After graduation I worked as an Engineer for about 4 years. There were many things I enjoyed about my job, but I felt a growing restlessness and sensed that God had something more in mind for my life. Through prayer and discernment, I discovered that He was calling me to full time ministry and took the big step of quitting my job and becoming a missionary with FOCUS (Fellowship of Catholic University Students). As I sat in the Chapel at my first week of summer training, I was overwhelmed with peace. I could say for the first time that I was doing God’s Will. It was an amazing gift that allowed me to dive deeply into the mission. Part of my commitment to FOCUS included a fast from dating relationships for the first year.

In January of my first year on campus, I went on a weeklong retreat at the Theology of the Body Institute. The question of Vocation quickly came up, and in my prayer that week I experienced Jesus, the Bridegroom, inviting me to Himself. As the days went on, I realized the deep desire I had in my heart to respond to His invitation, to be united with Him in Consecrated Life. His call and my desire continued to grow in the months that followed. That summer my Spiritual Director and I determined that it was time to visit communities. At that time, I also found out that I was going to move from serving at the University of Connecticut to serving at Boston University for 2011-2012. I knew that Mother Olga had served at the BU campus ministry for many years but didn’t realize why she was leaving. (I had met her for the first time at the TOB retreat that year.) My Spiritual Director told me she was going to start a new Religious Community.

By the end of the summer I was felt discouraged after visiting communities and not feeling called to any of them. I decided to contact Mother Olga. We had a very peaceful conversation and agreed to meet up once I moved to Boston. That Fall I went on a discernment retreat with her. Throughout the course of the weekend, I felt a continuous peace and docility of mind and heart. As details were shared about the charism, prayer life, formation, and apostolic work of the new community I felt more and more at home. The Community’s devotion to the Sacred and Immaculate Hearts resonated deeply in my heart and Bl. Charles’ ministry of presence and hospitality reminded me of the Lodge. In my prayer I felt that Jesus was holding out His hand to me and asking if I wanted to come with Him on a journey, the adventure of entering this community. It was a strong contrast to the visits I had experienced with other communities where I had always tried to fit myself into the mold. I came home peaceful, joyful, and excited. Through prayer and spiritual direction I made the decision to apply for Candidacy and it has been an amazing time of grace ever since.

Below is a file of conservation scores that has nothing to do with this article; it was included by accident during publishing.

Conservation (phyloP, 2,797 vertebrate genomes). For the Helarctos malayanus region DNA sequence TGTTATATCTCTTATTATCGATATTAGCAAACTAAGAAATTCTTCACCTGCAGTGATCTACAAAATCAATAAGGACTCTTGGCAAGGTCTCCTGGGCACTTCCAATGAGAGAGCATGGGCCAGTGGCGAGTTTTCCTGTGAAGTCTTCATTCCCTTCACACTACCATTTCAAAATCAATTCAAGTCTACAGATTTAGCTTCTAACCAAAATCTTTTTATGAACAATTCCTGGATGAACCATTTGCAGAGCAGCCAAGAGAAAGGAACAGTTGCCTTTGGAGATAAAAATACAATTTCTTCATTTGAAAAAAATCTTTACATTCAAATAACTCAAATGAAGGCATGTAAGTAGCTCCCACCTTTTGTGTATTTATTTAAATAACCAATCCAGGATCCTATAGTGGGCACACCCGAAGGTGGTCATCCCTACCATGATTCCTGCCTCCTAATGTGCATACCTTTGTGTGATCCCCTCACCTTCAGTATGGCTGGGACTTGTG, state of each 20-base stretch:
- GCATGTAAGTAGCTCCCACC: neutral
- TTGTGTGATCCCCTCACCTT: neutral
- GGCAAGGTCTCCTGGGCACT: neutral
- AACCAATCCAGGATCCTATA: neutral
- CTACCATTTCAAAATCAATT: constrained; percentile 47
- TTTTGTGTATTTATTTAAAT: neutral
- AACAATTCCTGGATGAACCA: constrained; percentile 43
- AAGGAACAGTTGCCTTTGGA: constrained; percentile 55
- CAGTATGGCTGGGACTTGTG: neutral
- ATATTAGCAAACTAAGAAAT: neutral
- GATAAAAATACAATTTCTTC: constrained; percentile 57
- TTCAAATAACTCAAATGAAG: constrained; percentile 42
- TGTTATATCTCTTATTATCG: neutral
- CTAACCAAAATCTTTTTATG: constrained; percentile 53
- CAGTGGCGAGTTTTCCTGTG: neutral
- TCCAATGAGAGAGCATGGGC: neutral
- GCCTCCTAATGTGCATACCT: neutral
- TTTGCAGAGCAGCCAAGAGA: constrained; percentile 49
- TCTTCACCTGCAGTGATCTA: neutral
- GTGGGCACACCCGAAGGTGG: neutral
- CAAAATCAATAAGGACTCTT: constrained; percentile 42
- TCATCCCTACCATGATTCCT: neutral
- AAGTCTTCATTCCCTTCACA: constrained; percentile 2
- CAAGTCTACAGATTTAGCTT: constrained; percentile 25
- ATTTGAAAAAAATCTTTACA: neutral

Linda Russo — Postulant

LKRBirth Year: 1984
BA in Psychology and Religious Studies; MA in Ministry

“Come and hear, all you who fear God, while I recount what has been done for me” (Psalm 66: 16). As I look over my story with the Lord, and the many blessings He has given me, it seems as though the general tone of each pope’s pontificate corresponds with each season of my own faith journey. It is not that I have been consciously influenced by the popes; perhaps the graces given during each pontificate overflow into the whole Body of Christ. Saint John Paul II was pope when I was born, and his pontificate extended to when my relationship with God became a two-way relationship as a teenager at Catholic Leadership Institute (CLI), offered through the Archdiocese of Boston. At CLI, we were taught by people who loved us and believed in our futures. Whatever problems we came from back at home, we began to experience healing. We tapped into something tremendously invaluable. We encountered Christ. While I would never want to oversimplify Saint John Paul II, it seems that his joyfulness and energy summarize well what was happening in my own life during his pontificate.